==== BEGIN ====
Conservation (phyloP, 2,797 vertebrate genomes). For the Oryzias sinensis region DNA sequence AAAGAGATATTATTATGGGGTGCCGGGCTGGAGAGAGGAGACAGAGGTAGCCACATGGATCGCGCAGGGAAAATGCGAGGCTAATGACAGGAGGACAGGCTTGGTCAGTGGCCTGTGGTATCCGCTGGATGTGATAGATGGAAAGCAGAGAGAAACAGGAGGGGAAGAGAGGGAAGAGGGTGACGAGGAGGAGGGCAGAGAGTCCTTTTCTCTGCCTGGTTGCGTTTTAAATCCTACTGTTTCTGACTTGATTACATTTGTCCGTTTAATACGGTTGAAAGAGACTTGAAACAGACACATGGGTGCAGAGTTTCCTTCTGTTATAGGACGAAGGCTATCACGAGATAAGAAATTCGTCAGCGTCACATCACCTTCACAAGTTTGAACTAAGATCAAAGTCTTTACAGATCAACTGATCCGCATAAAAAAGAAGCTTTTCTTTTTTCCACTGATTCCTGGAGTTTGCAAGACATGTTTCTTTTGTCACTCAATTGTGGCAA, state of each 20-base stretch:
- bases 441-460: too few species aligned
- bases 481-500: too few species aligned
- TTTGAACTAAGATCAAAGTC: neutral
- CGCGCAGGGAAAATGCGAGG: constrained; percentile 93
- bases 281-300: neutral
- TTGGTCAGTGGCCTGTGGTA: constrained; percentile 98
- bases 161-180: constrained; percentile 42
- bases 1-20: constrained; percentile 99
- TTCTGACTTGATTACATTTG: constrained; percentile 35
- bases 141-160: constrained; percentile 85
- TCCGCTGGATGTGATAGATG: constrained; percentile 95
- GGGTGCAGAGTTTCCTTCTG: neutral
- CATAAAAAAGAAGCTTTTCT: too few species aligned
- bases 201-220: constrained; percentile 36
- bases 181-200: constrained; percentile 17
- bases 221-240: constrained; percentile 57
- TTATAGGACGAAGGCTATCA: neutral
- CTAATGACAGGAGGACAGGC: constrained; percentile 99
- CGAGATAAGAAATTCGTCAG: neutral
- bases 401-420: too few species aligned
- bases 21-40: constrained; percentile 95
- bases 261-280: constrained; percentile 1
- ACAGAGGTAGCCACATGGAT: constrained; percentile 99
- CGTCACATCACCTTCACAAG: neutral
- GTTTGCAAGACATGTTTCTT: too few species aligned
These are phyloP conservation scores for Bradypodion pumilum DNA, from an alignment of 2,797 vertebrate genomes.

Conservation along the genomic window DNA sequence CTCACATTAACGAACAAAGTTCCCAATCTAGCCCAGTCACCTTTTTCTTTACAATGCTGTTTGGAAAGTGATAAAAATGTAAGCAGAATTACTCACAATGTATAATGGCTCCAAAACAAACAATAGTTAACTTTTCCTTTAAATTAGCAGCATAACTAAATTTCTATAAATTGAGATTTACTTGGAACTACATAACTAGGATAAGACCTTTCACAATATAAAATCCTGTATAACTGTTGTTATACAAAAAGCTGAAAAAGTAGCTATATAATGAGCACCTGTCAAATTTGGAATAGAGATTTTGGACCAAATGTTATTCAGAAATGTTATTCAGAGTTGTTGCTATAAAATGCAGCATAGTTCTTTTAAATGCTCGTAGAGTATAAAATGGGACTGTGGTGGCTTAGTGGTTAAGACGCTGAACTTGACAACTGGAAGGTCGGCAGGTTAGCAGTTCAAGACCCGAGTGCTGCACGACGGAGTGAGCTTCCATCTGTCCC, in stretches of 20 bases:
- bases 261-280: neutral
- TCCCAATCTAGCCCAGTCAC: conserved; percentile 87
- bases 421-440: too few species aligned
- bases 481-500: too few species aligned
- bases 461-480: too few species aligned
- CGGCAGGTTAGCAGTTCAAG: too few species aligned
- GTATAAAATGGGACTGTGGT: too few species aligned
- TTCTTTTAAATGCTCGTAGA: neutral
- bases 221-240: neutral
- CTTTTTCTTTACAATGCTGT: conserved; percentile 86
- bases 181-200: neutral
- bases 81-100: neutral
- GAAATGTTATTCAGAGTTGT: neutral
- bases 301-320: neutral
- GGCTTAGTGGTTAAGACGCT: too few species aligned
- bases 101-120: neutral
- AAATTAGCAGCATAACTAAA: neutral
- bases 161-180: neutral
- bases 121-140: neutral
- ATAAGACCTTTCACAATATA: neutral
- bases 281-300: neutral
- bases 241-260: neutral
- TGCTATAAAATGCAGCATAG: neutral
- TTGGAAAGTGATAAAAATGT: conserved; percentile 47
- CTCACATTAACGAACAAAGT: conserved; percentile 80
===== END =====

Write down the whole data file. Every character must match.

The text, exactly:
Conservation (phyloP, 2,797 vertebrate genomes). For the Oryzias sinensis region DNA sequence AAAGAGATATTATTATGGGGTGCCGGGCTGGAGAGAGGAGACAGAGGTAGCCACATGGATCGCGCAGGGAAAATGCGAGGCTAATGACAGGAGGACAGGCTTGGTCAGTGGCCTGTGGTATCCGCTGGATGTGATAGATGGAAAGCAGAGAGAAACAGGAGGGGAAGAGAGGGAAGAGGGTGACGAGGAGGAGGGCAGAGAGTCCTTTTCTCTGCCTGGTTGCGTTTTAAATCCTACTGTTTCTGACTTGATTACATTTGTCCGTTTAATACGGTTGAAAGAGACTTGAAACAGACACATGGGTGCAGAGTTTCCTTCTGTTATAGGACGAAGGCTATCACGAGATAAGAAATTCGTCAGCGTCACATCACCTTCACAAGTTTGAACTAAGATCAAAGTCTTTACAGATCAACTGATCCGCATAAAAAAGAAGCTTTTCTTTTTTCCACTGATTCCTGGAGTTTGCAAGACATGTTTCTTTTGTCACTCAATTGTGGCAA, state of each 20-base stretch:
- bases 441-460: too few species aligned
- bases 481-500: too few species aligned
- TTTGAACTAAGATCAAAGTC: neutral
- CGCGCAGGGAAAATGCGAGG: constrained; percentile 93
- bases 281-300: neutral
- TTGGTCAGTGGCCTGTGGTA: constrained; percentile 98
- bases 161-180: constrained; percentile 42
- bases 1-20: constrained; percentile 99
- TTCTGACTTGATTACATTTG: constrained; percentile 35
- bases 141-160: constrained; percentile 85
- TCCGCTGGATGTGATAGATG: constrained; percentile 95
- GGGTGCAGAGTTTCCTTCTG: neutral
- CATAAAAAAGAAGCTTTTCT: too few species aligned
- bases 201-220: constrained; percentile 36
- bases 181-200: constrained; percentile 17
- bases 221-240: constrained; percentile 57
- TTATAGGACGAAGGCTATCA: neutral
- CTAATGACAGGAGGACAGGC: constrained; percentile 99
- CGAGATAAGAAATTCGTCAG: neutral
- bases 401-420: too few species aligned
- bases 21-40: constrained; percentile 95
- bases 261-280: constrained; percentile 1
- ACAGAGGTAGCCACATGGAT: constrained; percentile 99
- CGTCACATCACCTTCACAAG: neutral
- GTTTGCAAGACATGTTTCTT: too few species aligned
These are phyloP conservation scores for Bradypodion pumilum DNA, from an alignment of 2,797 vertebrate genomes.

Conservation along the genomic window DNA sequence CTCACATTAACGAACAAAGTTCCCAATCTAGCCCAGTCACCTTTTTCTTTACAATGCTGTTTGGAAAGTGATAAAAATGTAAGCAGAATTACTCACAATGTATAATGGCTCCAAAACAAACAATAGTTAACTTTTCCTTTAAATTAGCAGCATAACTAAATTTCTATAAATTGAGATTTACTTGGAACTACATAACTAGGATAAGACCTTTCACAATATAAAATCCTGTATAACTGTTGTTATACAAAAAGCTGAAAAAGTAGCTATATAATGAGCACCTGTCAAATTTGGAATAGAGATTTTGGACCAAATGTTATTCAGAAATGTTATTCAGAGTTGTTGCTATAAAATGCAGCATAGTTCTTTTAAATGCTCGTAGAGTATAAAATGGGACTGTGGTGGCTTAGTGGTTAAGACGCTGAACTTGACAACTGGAAGGTCGGCAGGTTAGCAGTTCAAGACCCGAGTGCTGCACGACGGAGTGAGCTTCCATCTGTCCC, in stretches of 20 bases:
- bases 261-280: neutral
- TCCCAATCTAGCCCAGTCAC: conserved; percentile 87
- bases 421-440: too few species aligned
- bases 481-500: too few species aligned
- bases 461-480: too few species aligned
- CGGCAGGTTAGCAGTTCAAG: too few species aligned
- GTATAAAATGGGACTGTGGT: too few species aligned
- TTCTTTTAAATGCTCGTAGA: neutral
- bases 221-240: neutral
- CTTTTTCTTTACAATGCTGT: conserved; percentile 86
- bases 181-200: neutral
- bases 81-100: neutral
- GAAATGTTATTCAGAGTTGT: neutral
- bases 301-320: neutral
- GGCTTAGTGGTTAAGACGCT: too few species aligned
- bases 101-120: neutral
- AAATTAGCAGCATAACTAAA: neutral
- bases 161-180: neutral
- bases 121-140: neutral
- ATAAGACCTTTCACAATATA: neutral
- bases 281-300: neutral
- bases 241-260: neutral
- TGCTATAAAATGCAGCATAG: neutral
- TTGGAAAGTGATAAAAATGT: conserved; percentile 47
- CTCACATTAACGAACAAAGT: conserved; percentile 80